Eric Monnet, 13 June 2018

In the Bretton woods system, capital controls ensured the independence of monetary policy. This column argues that it is impossible to understand how they worked without understanding their role in supporting credit controls at the time, which were used to fight inflation without raising the domestic interest rate. This may be relevant today in emerging markets in which central bank instruments still resemble those used under Bretton Woods. 

Michael Bordo, Harold James, 06 April 2015

The classic exchange-rate trilemma analysis argues that capital mobility, monetary autonomy and fixed exchange rates are incompatible. This column shows how policy trilemma analysis can be extended to other domains, specifically financial stability, political economy, and international relations. It argues that analysing these trade-offs can help to identify policy options that balance macroeconomic objectives and political realities in the face of globalisation.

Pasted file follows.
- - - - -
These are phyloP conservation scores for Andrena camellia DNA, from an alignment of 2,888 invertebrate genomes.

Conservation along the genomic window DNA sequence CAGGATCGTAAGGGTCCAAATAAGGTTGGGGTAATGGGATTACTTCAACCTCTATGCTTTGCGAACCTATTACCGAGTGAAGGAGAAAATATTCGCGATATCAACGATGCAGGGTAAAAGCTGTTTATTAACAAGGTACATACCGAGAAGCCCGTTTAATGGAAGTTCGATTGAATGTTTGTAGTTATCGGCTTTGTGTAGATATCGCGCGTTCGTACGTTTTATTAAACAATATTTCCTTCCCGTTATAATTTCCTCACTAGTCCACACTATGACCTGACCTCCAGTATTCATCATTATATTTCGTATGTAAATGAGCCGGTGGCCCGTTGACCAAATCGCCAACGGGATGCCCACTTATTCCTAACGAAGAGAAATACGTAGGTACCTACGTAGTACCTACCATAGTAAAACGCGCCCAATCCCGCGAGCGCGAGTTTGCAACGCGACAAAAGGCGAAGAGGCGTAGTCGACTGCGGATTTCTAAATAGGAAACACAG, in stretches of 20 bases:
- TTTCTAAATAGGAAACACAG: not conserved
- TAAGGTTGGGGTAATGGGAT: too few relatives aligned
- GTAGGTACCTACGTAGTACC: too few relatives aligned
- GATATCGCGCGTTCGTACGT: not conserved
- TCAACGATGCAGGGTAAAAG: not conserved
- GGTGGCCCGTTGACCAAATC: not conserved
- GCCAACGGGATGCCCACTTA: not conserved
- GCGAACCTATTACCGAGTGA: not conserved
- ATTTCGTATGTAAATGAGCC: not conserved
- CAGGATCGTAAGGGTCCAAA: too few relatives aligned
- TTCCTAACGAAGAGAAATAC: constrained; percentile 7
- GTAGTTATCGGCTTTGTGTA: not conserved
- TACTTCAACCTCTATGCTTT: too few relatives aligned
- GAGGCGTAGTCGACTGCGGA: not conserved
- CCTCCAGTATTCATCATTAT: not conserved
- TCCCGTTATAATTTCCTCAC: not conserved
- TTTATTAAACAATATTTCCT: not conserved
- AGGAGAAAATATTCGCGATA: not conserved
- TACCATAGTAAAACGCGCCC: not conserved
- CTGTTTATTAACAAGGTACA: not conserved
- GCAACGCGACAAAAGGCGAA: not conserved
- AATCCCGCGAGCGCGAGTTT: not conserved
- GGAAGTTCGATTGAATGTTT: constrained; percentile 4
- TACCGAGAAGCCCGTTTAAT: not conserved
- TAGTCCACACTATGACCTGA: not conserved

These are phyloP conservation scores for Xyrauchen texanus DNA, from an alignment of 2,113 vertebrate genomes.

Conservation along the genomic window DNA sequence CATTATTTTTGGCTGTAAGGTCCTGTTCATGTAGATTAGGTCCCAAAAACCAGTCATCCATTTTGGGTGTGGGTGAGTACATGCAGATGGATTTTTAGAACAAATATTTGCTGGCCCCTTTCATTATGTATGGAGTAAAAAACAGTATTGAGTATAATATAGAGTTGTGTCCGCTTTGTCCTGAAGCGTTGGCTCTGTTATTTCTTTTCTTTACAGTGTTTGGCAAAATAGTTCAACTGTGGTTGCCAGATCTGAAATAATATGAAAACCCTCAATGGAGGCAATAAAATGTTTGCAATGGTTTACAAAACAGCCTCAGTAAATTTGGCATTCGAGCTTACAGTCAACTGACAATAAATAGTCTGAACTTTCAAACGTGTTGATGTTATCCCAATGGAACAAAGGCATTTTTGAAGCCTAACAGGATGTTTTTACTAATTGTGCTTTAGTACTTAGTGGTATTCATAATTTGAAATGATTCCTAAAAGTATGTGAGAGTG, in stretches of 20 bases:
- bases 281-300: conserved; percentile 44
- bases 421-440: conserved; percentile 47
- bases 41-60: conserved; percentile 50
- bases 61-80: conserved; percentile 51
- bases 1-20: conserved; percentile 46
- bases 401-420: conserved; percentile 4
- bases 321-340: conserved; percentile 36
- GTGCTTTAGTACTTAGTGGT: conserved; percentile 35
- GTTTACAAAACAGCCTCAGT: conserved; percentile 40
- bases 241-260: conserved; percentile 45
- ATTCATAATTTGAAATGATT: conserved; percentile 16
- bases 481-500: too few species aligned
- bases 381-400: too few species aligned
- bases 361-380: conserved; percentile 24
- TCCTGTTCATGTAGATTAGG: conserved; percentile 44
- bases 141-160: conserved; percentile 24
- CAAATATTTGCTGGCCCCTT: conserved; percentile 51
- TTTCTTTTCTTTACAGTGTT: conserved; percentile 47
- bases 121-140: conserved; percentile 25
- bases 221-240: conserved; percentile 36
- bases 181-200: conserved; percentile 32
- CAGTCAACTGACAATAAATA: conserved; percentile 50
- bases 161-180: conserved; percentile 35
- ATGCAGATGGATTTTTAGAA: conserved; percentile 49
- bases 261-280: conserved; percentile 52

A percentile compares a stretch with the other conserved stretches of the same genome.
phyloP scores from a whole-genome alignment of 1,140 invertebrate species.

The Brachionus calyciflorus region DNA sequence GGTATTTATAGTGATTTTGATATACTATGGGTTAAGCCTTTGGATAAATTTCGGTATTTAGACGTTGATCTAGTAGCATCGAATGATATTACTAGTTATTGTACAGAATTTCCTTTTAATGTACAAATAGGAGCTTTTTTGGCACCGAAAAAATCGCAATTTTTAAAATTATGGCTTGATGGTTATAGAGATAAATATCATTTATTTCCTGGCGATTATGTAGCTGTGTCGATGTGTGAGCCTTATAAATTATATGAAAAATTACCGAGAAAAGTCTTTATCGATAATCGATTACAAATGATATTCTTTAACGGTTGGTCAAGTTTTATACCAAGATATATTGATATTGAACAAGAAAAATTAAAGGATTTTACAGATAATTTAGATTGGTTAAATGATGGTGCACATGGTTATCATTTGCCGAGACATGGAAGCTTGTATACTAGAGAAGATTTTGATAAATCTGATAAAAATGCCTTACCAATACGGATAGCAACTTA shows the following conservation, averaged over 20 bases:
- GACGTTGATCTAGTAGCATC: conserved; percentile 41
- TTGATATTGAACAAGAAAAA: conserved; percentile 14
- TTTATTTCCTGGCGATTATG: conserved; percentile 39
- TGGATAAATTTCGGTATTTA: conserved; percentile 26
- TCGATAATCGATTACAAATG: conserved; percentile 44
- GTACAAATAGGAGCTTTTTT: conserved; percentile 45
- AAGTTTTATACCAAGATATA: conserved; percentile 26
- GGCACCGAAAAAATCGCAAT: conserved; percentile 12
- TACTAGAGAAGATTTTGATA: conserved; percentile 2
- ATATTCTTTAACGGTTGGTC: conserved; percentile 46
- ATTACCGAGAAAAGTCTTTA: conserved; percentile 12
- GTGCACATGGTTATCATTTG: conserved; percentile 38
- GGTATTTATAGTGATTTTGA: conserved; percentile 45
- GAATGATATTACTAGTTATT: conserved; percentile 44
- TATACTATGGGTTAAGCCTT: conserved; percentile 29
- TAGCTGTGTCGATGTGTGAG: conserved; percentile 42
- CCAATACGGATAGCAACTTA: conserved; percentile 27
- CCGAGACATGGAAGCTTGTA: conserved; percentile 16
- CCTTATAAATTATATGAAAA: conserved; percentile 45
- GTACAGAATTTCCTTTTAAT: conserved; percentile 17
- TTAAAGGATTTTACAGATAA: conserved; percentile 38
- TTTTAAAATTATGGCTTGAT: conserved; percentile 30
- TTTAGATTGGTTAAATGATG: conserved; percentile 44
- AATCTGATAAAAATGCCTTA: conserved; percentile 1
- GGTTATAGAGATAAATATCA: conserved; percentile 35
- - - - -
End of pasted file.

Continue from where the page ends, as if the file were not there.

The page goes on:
Stephen Grenville, 26 November 2011

The impossible trinity doctrine – that it is not possible to have a fixed exchange rate, monetary policy autonomy, and open capital markets – still holds powerful sway over policymakers and academia. But it does not reflect reality in East Asian emerging countries. Assets in different currencies and different countries are not close substitutes. Capital flows to emerging countries present serious challenges, but the trinity is not the best framework for analysing the policy options.

Joshua Aizenman, Menzie Chinn, Hiro Ito, 09 January 2009

Is the trinity impossible? This column traces the evolution of the three aspects of the trilemma – exchange rate stability, monetary independence, and financial integration – across countries over the last four decades. A rise in one trilemma variable does result in a drop of a linear weighted sum of the other two.

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